Human hepatocyte growth factor gene and secondary lymphedema

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Human hepatocyte growth factor gene and secondary lymphedema

Postby patoco » Wed Sep 20, 2006 12:59 pm

Transfection of human hepatocyte growth factor gene ameliorates secondary lymphedema via promotion of lymphangiogenesis.

Circulation. 2006 Sep 12;114(11):1177-84. Epub 2006 Sep 4.

Yukihiro Saito, MD; Hironori Nakagami, MD, PhD; Ryuichi Morishita, MD,
PhD; Yoichi Takami, MD; Yasushi Kikuchi, MD, PhD; Hiroki Hayashi, BS;
Tomoyuki Nishikawa, PhD; Katsuto Tamai, MD, PhD; Nobuyoshi Azuma, MD, PhD; Tadahiro Sasajima, MD, PhD; Yasufumi Kaneda, MD, PhD

>From the Divisions of Gene Therapy Science (Y.S., H.N., Y.T., Y.K.,

H.H., T.N., K.T., Y.K.) and Clinical Gene Therapy (R.M.), Graduate
School of Medicine, Osaka University, Osaka, and Department of Surgery,
Asahikawa Medical University, Hokkaido (Y.S., N.A., T.S.), Japan.

Correspondence to Hironori Nakagami, MD, PhD, Assistant Professor,
Division of Gene Therapy Science, Graduate School of Medicine, Osaka
University, 2-2 Yamadaoka, Suita, Osaka 565-0871, Japan. E-mail
nakag...@gts.med.osaka-u.ac.jp

Received November 22, 2005; revision received June 19, 2006; accepted
July 14, 2006.

Background-

Lymphedema is a disorder of the lymphatic vascular system characterized
by impaired lymphatic return and swelling of the extremities. Treatment
for this disabling condition remains limited and largely ineffective.
The goal of the present study was to investigate the therapeutic
efficacy of hepatocyte growth factor (HGF) in animal models of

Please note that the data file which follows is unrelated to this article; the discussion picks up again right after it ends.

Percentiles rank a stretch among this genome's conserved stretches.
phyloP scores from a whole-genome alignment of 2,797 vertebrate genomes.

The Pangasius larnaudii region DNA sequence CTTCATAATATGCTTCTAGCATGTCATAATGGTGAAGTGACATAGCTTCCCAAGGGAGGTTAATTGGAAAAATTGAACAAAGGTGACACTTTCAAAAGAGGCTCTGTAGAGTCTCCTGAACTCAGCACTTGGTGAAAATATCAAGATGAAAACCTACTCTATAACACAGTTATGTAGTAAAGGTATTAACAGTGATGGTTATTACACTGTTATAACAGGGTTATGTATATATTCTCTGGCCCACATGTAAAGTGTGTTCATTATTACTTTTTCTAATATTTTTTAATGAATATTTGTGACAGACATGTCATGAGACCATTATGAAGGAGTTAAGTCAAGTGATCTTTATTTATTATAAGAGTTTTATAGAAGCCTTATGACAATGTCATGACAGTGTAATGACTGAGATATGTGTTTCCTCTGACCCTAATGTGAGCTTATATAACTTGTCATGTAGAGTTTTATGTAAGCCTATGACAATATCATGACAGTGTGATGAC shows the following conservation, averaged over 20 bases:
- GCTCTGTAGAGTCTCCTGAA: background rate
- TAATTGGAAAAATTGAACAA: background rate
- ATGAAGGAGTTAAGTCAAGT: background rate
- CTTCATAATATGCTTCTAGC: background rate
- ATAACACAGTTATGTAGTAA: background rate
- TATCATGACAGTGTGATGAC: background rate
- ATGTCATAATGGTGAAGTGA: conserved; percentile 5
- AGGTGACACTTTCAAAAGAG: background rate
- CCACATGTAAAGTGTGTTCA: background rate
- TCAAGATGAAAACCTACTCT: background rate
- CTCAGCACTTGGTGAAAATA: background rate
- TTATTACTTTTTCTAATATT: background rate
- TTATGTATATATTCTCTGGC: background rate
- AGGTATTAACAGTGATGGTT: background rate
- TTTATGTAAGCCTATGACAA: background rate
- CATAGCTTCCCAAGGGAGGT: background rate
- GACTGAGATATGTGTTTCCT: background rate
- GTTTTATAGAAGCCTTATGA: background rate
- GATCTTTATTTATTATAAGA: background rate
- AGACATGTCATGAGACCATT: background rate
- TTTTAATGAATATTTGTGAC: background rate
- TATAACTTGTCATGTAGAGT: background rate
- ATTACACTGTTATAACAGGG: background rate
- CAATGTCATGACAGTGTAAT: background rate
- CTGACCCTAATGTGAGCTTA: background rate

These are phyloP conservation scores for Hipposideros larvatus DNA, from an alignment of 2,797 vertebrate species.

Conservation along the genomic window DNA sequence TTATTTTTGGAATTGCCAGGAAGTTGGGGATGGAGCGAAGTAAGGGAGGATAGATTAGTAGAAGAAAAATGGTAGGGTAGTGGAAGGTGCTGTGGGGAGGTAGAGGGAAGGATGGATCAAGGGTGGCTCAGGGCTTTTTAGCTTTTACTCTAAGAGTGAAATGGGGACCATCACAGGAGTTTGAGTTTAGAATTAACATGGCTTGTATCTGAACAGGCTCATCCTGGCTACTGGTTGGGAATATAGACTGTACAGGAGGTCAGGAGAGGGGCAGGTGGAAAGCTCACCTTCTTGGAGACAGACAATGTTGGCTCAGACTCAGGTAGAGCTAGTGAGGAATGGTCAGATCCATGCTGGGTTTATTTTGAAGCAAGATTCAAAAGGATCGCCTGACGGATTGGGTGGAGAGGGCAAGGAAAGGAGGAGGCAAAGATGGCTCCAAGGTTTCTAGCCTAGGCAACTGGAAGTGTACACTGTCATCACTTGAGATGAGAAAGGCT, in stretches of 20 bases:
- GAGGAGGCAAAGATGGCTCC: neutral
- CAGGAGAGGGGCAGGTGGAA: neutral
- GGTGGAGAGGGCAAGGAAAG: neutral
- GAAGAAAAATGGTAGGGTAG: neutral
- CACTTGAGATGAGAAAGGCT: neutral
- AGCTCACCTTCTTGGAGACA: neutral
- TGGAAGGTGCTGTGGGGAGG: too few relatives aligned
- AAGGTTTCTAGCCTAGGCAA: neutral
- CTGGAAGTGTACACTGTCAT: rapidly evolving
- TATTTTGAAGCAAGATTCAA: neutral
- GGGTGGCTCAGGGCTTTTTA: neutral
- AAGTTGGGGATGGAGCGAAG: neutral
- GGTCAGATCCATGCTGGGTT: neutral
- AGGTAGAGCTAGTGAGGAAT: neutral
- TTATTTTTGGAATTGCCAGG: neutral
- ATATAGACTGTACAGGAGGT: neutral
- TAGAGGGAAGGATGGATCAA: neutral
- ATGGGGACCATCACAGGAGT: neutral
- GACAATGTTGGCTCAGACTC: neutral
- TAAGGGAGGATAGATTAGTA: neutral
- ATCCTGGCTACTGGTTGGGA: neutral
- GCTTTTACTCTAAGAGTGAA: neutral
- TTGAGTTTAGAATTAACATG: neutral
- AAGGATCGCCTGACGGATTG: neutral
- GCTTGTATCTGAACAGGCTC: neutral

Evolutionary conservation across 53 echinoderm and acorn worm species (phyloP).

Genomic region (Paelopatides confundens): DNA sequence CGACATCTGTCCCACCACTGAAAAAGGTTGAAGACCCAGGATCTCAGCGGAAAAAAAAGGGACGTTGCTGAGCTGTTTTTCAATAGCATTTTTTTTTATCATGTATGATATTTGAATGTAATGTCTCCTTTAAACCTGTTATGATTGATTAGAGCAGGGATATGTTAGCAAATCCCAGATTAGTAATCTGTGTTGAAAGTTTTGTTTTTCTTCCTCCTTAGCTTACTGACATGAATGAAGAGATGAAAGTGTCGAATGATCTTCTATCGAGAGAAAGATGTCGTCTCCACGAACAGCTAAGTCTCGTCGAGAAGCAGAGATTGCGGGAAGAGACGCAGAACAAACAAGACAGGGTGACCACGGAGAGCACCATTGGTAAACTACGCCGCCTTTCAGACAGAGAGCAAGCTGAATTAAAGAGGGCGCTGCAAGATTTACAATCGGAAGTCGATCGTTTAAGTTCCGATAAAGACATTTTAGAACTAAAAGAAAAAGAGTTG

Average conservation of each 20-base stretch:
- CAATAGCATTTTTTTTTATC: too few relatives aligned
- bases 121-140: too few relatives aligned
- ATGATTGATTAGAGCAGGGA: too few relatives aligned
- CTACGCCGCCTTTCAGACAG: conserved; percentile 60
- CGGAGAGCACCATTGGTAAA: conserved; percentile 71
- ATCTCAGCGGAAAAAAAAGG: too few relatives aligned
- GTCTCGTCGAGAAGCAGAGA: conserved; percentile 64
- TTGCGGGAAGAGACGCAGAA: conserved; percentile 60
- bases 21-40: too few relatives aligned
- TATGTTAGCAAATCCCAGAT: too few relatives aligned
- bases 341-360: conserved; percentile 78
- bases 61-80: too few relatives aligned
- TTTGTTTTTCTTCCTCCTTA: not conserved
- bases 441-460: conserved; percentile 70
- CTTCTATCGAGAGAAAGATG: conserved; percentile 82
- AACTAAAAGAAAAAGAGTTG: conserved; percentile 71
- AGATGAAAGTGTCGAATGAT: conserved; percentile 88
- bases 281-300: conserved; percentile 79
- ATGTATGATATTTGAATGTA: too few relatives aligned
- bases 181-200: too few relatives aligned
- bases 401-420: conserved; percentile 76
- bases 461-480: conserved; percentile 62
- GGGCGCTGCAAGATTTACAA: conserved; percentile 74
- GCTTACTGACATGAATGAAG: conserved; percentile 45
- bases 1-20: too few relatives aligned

lymphedema.

Methods and Results-

Immunofluorescent analysis demonstrated that canine primary lymphatic
endothelial cells (cLECs) were positive for lymphatic-specific markers
(vascular endothelial growth factor receptor-3, LYVE-1, podoplanin, and
Prox1) and the HGF receptor c-Met. Treating cLECs with human
recombinant HGF resulted in a dose-dependent increase in cell growth
and migration and increased activity of extracellular signal-regulated
kinase and Akt. In human LECs, c-Met also was expressed, and treatment
with HGF increased cell growth and migration in a dose-dependent
manner. Transfection of human HGF plasmid DNA in cLECs also increased
the c-fos promoter activity. Furthermore, weekly HGF gene transfer in a
rat tail lymphedema model by disruption of lymphatic vessels resulted
in a decrease in lymphedema thickness. Although expression of the
endothelial cell marker PECAM-1 was increased in both HGF- and vascular
endothelial growth factor 165-injected groups, expression of LEC
markers (LYVE-1 and Prox1) was increased only in the HGF-injected
group.

Conclusions-

These data demonstrate that expression of HGF via plasmid transfer
improves lymphedema via promotion of lymphangiogenesis. Further studies to determine the clinical utility of this approach would be of benefit
to patients with lymphedema.

http://circ.ahajournals.org/cgi/content ... 14/11/1177

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